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To the USA Soon
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A Quick Update

In 2010, we moved back to the small town in Colorado that I never stopped missing while we lived in Mexico. Now I sometimes miss Mexico, but I wouldn't travel as freely as we did when we were there, camping out in remote areas and so forth.

Mexico today is in a period of change, and in many ways it is more dangerous now. That said, I have plenty of American friends who still live there very happily, just taking a few more precautions than they did in the past.

Just to say!


Visit Expedia…

Expedia is my favorite place to book airfare, and they handle hotels, car rentals, cruises, etc. I like the organization of the site for figuring out what flights I want. Click on the suitcase to take a look.

I was very pleased to win an award for this blog! Even better for you: click through for lists of all sorts of award-winning travel blogs.

Tripbase Blog Awards 2009

Tripbase Blog Awards 2009

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May 12, 2007 — Later this month Kelly and I will be driving our car (a VW Jetta) to Mazatlan, then going through Arizona and Utah to his old family home in Idaho. It went on the market recently and as you’d say in Spanish, sold itself. We’re heading up for a family gathering, and then will be going to our town in Colorado, Crestone, and staying a while. Our route back will be through New Mexico, Chihuahua, and the central highlands of Mexico. We plan to be gone however long we want, at least a month, maybe two. Our departure date depends in part on when we get our renewed FM-3 visas (not to mention our passports) back from the Mexican government.

Our little Toyota RV will stay here. We thought about taking it but I’m not comfortable driving it, and we don’t really need its facilities that much for this trip. The car will cost us about half as much in gasoline and in tolls on the Mexican four-lane highways we like to use. And — an increasingly significant factor in personal decisions — it’s better for the environment to use less gas. Our car’s nickname is Smoothie, and the trip will definitely be smoother in it. Virtually all of the northbound trip, and much of the southbound, will be on good 4-lane highways.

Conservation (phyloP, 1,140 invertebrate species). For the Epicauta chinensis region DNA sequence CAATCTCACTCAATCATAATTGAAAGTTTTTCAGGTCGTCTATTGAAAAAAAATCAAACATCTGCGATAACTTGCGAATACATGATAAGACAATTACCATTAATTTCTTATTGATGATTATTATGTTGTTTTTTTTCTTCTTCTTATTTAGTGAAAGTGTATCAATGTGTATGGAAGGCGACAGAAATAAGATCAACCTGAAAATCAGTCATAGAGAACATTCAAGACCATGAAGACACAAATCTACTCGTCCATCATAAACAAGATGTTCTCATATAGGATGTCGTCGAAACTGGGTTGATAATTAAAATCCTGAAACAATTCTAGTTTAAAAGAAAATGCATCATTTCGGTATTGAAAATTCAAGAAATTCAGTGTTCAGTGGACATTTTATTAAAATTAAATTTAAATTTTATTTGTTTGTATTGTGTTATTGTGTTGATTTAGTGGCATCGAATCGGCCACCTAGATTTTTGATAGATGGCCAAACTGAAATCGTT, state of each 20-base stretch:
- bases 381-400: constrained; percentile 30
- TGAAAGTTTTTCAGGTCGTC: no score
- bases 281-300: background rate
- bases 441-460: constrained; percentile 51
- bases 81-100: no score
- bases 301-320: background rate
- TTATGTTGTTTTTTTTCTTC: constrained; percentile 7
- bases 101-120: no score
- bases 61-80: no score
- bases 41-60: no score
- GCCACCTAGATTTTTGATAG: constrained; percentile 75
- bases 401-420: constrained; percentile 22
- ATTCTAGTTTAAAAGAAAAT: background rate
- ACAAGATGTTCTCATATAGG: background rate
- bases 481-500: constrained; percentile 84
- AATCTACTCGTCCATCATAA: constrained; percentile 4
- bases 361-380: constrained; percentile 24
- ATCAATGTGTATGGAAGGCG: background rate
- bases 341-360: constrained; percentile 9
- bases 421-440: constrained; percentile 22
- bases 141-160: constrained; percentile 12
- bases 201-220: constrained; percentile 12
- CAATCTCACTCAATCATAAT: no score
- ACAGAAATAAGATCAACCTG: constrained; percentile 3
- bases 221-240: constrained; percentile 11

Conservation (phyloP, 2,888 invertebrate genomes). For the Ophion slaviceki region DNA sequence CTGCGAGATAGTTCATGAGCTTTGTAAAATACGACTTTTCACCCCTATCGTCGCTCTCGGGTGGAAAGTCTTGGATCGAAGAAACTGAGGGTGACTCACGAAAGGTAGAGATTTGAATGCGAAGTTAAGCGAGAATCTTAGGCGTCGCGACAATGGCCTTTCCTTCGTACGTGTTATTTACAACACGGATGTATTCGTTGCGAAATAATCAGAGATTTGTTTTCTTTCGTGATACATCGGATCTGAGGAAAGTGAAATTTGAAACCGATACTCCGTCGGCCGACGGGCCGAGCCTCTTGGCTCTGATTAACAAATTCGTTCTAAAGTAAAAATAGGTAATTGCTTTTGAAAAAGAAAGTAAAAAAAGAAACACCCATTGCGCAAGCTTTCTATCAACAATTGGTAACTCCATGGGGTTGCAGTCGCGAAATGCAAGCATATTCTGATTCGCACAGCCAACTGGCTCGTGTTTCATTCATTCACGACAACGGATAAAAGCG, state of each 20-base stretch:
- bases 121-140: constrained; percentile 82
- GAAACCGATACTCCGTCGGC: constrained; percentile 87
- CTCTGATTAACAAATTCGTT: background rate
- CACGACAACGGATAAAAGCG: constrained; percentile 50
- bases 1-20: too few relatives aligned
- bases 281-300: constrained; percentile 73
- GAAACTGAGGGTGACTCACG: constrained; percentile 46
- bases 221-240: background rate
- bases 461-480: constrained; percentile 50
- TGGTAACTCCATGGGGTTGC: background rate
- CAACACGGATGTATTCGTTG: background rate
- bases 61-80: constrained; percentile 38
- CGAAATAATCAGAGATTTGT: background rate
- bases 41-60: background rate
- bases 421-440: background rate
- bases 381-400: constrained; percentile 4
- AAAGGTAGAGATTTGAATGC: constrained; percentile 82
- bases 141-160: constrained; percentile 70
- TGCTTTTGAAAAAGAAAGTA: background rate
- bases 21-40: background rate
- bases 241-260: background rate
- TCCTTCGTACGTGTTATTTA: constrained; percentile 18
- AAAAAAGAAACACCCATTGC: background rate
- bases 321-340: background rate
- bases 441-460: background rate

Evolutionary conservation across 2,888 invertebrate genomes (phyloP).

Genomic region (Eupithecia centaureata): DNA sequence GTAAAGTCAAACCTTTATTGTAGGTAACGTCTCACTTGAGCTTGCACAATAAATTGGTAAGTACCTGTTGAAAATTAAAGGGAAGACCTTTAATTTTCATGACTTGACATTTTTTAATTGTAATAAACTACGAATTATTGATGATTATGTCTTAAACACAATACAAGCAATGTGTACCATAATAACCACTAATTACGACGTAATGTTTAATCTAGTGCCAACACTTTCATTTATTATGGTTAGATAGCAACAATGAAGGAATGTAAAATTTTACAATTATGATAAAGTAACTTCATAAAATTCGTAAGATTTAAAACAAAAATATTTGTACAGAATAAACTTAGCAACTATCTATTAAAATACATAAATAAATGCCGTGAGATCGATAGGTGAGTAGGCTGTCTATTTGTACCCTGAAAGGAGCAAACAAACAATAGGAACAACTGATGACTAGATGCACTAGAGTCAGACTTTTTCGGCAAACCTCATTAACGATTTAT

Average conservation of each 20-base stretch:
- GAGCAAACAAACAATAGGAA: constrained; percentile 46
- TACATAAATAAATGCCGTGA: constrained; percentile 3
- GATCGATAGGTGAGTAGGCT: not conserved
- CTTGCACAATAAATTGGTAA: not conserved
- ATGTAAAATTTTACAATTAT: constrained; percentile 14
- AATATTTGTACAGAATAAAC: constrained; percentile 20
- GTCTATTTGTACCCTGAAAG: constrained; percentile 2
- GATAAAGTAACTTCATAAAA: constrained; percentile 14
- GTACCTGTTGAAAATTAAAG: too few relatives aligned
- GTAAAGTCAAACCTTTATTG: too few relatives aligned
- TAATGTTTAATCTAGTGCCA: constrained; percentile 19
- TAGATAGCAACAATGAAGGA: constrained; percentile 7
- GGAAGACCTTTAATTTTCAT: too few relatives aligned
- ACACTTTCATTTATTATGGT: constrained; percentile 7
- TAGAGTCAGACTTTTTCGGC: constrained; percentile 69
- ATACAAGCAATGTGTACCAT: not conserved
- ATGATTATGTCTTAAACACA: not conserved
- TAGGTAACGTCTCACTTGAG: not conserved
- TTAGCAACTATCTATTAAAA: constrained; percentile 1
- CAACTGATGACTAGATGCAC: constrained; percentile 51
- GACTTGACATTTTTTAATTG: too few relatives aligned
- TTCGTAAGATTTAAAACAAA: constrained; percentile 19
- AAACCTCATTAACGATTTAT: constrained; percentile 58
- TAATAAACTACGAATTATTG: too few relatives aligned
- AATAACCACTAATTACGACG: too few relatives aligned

The Mexican segments of the trip will likelyinclude Alamos, a charming small city I have long wanted to see, on our way north.

We decided that without the RV, our dear old dog is best off here at home. That made me a bit sad… hmm, he just came over and sat next to me at my desk. And it raised an ongoing concern of all animal-loving travelers:

Finding Petsitters in Mexico

In this area, with so many foreigners, there are quite a few who do petsitting. Last year, we used one and were completely happy with his services. Costs tend to run about ten dollars US per day for someone who lives in your home, or less for longer term. Sometimes more, sometimes less.

We wanted one or two people to live in our home, and one of my main concerns was that they be very conscious of keeping our two cats in the house. Another was that my much-beloved and timid Siamese cat be given affection, once he decides to come out from under the bed. Plus of course, LarryDog and our Mexican rescue kitty Misty need plenty of love!

I put the word out via email to a bunch of other foreigners, but actually something else turned up: some Mexicans we know in our neighborhood will likely stay here. I won’t post details now, because they are coming over in a couple of days to confirm. But it feels good.

Another choice we used once is an excellent dog boarding facility in San Antonio Tlayacapan, called Doglandia. But with the three animals, we wanted them all to stay here.


  • Anonymous said…

    Please be careful and think twice about this. Mexicans don’t worry about pets the same way we do. And this is not meant as a negative comment, simply a cultural difference. Some pets are left for days on end with no water or food. My American friend just moved houses and the cleaning lady left the door open briefly, the cat bolted and hasn’t been seen since. She had been given strict instructions to leave the cat in the bathroom while my friend was at work. Her response to the incident was “ni modo”. I think if you do leave them in charge of your pets, you may want to leave a key with someone else to stop by for some other reason. They can then make sure all is okay.

  • I  said…

    These things can happen but not all Mexicans have a “ni modo” attitude. I will report further later.

UPDATE: The Mexicans who stayed in our house did a great job. No surprise there. I knew them.

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